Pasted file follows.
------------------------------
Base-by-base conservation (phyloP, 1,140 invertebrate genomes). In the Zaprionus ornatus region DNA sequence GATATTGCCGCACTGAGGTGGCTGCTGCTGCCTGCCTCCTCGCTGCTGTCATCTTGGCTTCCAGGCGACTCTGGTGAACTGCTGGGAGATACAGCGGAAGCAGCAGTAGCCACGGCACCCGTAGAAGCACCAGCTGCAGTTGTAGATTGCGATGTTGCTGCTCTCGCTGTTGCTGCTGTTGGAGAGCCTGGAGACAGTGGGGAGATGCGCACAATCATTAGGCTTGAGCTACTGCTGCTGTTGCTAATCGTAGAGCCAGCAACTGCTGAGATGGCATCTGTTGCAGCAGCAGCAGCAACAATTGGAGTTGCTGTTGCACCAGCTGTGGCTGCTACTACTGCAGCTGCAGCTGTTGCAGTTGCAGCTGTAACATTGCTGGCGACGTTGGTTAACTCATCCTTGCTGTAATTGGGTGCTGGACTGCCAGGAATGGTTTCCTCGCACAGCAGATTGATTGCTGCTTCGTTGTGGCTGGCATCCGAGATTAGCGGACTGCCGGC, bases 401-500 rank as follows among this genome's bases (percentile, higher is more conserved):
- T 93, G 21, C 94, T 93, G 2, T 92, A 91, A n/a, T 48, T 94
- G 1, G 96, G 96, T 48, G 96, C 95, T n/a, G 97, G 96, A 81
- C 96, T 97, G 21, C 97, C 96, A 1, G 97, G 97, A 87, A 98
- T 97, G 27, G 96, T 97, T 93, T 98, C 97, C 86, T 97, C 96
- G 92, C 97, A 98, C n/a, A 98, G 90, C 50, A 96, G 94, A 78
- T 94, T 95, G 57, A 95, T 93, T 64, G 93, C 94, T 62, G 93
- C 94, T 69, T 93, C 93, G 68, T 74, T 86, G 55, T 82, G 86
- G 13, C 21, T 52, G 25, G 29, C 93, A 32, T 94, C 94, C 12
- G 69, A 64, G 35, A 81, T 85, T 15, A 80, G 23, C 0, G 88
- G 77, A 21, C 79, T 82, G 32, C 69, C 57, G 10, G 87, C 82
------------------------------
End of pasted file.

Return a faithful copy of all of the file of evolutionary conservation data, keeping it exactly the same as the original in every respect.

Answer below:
Base-by-base conservation (phyloP, 1,140 invertebrate genomes). In the Zaprionus ornatus region DNA sequence GATATTGCCGCACTGAGGTGGCTGCTGCTGCCTGCCTCCTCGCTGCTGTCATCTTGGCTTCCAGGCGACTCTGGTGAACTGCTGGGAGATACAGCGGAAGCAGCAGTAGCCACGGCACCCGTAGAAGCACCAGCTGCAGTTGTAGATTGCGATGTTGCTGCTCTCGCTGTTGCTGCTGTTGGAGAGCCTGGAGACAGTGGGGAGATGCGCACAATCATTAGGCTTGAGCTACTGCTGCTGTTGCTAATCGTAGAGCCAGCAACTGCTGAGATGGCATCTGTTGCAGCAGCAGCAGCAACAATTGGAGTTGCTGTTGCACCAGCTGTGGCTGCTACTACTGCAGCTGCAGCTGTTGCAGTTGCAGCTGTAACATTGCTGGCGACGTTGGTTAACTCATCCTTGCTGTAATTGGGTGCTGGACTGCCAGGAATGGTTTCCTCGCACAGCAGATTGATTGCTGCTTCGTTGTGGCTGGCATCCGAGATTAGCGGACTGCCGGC, bases 401-500 rank as follows among this genome's bases (percentile, higher is more conserved):
- T 93, G 21, C 94, T 93, G 2, T 92, A 91, A n/a, T 48, T 94
- G 1, G 96, G 96, T 48, G 96, C 95, T n/a, G 97, G 96, A 81
- C 96, T 97, G 21, C 97, C 96, A 1, G 97, G 97, A 87, A 98
- T 97, G 27, G 96, T 97, T 93, T 98, C 97, C 86, T 97, C 96
- G 92, C 97, A 98, C n/a, A 98, G 90, C 50, A 96, G 94, A 78
- T 94, T 95, G 57, A 95, T 93, T 64, G 93, C 94, T 62, G 93
- C 94, T 69, T 93, C 93, G 68, T 74, T 86, G 55, T 82, G 86
- G 13, C 21, T 52, G 25, G 29, C 93, A 32, T 94, C 94, C 12
- G 69, A 64, G 35, A 81, T 85, T 15, A 80, G 23, C 0, G 88
- G 77, A 21, C 79, T 82, G 32, C 69, C 57, G 10, G 87, C 82